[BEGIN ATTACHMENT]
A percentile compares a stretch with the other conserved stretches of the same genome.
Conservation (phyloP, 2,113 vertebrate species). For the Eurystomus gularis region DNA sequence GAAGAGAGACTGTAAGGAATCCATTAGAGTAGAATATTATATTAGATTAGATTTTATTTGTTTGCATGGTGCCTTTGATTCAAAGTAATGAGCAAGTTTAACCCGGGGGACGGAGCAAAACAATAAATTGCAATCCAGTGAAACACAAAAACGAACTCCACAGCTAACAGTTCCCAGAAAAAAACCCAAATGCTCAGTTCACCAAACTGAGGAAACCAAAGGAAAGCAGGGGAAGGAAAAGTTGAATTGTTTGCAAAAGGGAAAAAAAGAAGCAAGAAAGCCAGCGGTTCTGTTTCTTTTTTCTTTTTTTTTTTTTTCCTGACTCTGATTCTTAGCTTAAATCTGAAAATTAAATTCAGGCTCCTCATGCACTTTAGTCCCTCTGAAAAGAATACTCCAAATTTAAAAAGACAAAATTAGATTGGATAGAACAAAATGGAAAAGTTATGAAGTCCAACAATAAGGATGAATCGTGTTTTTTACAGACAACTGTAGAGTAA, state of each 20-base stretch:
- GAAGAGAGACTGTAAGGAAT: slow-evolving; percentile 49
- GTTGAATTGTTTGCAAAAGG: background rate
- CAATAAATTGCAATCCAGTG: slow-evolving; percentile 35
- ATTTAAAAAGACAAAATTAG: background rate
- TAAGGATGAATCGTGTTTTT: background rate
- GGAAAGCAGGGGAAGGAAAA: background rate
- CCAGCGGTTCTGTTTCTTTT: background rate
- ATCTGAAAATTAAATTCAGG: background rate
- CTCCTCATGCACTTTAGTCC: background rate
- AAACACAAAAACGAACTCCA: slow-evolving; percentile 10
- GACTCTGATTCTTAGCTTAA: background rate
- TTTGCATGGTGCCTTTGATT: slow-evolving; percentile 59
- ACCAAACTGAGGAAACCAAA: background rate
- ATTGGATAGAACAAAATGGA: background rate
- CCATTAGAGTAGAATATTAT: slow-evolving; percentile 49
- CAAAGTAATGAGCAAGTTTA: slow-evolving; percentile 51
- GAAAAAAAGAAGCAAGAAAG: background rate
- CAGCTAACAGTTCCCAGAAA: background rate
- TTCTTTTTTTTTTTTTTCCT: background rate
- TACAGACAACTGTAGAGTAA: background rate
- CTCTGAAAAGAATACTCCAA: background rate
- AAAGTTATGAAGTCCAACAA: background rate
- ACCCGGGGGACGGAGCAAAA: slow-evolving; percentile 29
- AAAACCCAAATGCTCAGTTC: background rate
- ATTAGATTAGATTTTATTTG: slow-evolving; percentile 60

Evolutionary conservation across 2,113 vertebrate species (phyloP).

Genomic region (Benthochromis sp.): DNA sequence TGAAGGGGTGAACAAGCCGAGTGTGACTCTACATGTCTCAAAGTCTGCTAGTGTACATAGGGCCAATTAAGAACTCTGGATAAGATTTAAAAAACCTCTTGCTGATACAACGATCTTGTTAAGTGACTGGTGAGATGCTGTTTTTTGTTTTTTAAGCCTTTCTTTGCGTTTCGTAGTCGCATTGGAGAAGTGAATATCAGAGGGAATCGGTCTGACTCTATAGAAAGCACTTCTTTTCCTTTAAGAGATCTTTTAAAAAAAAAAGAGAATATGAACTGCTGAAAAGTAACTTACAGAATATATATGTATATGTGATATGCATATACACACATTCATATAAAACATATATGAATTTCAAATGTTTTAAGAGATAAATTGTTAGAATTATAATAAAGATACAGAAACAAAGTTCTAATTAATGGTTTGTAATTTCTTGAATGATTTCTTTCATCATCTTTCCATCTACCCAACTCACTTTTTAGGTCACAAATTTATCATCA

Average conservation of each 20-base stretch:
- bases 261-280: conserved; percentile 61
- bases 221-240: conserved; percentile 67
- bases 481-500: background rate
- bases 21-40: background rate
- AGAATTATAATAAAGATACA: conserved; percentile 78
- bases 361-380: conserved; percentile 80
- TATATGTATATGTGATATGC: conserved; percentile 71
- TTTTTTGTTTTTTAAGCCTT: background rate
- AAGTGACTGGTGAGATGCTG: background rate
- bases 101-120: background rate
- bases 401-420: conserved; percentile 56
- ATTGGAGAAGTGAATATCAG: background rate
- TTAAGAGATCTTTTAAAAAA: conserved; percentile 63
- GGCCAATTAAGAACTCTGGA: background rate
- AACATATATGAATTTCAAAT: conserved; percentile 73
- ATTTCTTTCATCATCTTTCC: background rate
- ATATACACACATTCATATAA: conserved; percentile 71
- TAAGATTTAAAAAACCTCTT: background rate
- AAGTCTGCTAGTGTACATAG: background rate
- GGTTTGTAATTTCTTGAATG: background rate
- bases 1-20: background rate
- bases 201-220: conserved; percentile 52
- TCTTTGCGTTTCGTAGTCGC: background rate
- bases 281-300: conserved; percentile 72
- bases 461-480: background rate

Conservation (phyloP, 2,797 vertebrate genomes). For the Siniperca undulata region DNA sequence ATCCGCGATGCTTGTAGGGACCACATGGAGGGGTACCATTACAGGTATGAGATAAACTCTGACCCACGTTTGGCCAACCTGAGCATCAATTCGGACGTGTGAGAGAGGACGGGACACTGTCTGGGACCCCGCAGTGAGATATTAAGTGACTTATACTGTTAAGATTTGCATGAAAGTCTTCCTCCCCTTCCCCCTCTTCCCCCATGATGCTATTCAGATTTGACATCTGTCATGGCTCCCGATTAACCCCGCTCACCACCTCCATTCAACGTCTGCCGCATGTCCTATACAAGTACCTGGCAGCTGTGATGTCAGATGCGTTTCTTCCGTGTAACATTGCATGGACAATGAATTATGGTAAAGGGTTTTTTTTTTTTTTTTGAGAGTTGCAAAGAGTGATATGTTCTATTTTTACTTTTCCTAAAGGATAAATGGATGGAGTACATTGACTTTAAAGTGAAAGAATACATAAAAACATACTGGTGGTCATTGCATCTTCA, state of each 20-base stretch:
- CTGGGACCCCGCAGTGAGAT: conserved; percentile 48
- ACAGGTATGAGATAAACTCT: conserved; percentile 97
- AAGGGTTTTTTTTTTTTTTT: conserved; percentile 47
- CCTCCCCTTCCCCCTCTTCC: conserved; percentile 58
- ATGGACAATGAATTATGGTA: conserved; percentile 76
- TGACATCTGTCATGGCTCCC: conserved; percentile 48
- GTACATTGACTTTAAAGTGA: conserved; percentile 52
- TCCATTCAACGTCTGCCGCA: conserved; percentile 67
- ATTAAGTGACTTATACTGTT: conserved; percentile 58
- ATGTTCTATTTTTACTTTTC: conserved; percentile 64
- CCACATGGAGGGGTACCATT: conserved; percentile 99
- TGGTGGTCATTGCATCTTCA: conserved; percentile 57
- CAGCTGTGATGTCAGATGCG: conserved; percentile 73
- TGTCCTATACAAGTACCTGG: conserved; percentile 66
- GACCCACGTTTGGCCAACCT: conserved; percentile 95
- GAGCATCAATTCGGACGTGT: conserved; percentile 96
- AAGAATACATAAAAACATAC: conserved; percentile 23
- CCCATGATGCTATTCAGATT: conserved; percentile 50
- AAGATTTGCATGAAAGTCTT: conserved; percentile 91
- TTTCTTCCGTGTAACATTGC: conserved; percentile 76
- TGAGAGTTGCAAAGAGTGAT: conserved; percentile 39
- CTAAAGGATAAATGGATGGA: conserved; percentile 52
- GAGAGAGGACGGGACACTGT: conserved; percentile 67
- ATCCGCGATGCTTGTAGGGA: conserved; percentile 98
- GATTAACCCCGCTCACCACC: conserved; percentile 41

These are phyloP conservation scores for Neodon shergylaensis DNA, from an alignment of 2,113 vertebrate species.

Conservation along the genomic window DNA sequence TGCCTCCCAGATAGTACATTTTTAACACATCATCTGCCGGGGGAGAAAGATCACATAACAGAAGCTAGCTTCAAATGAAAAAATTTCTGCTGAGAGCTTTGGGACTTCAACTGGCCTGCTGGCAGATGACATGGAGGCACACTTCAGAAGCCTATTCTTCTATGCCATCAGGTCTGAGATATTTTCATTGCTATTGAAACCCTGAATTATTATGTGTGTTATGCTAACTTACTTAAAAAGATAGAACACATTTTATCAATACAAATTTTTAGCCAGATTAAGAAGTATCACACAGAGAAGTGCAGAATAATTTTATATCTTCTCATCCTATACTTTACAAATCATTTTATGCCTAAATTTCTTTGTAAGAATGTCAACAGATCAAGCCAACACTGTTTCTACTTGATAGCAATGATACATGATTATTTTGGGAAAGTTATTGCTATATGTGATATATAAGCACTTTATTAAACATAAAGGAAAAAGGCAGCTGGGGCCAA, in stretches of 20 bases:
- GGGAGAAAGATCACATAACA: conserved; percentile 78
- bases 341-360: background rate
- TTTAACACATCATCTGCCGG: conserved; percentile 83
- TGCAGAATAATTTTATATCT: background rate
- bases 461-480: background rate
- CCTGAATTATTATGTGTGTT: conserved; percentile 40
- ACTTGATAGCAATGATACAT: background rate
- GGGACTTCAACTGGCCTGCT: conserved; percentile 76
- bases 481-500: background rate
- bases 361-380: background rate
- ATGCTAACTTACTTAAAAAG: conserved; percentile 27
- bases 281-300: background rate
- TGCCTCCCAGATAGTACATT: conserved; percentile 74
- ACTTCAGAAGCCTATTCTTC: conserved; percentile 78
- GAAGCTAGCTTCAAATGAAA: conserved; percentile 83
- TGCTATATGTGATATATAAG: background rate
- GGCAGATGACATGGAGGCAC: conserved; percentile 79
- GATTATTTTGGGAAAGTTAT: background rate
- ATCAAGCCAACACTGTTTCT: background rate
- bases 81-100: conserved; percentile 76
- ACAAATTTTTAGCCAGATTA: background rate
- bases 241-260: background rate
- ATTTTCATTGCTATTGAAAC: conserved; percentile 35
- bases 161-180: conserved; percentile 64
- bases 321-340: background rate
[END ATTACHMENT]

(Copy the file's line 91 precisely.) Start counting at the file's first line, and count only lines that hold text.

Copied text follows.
- GGGACTTCAACTGGCCTGCT: conserved; percentile 76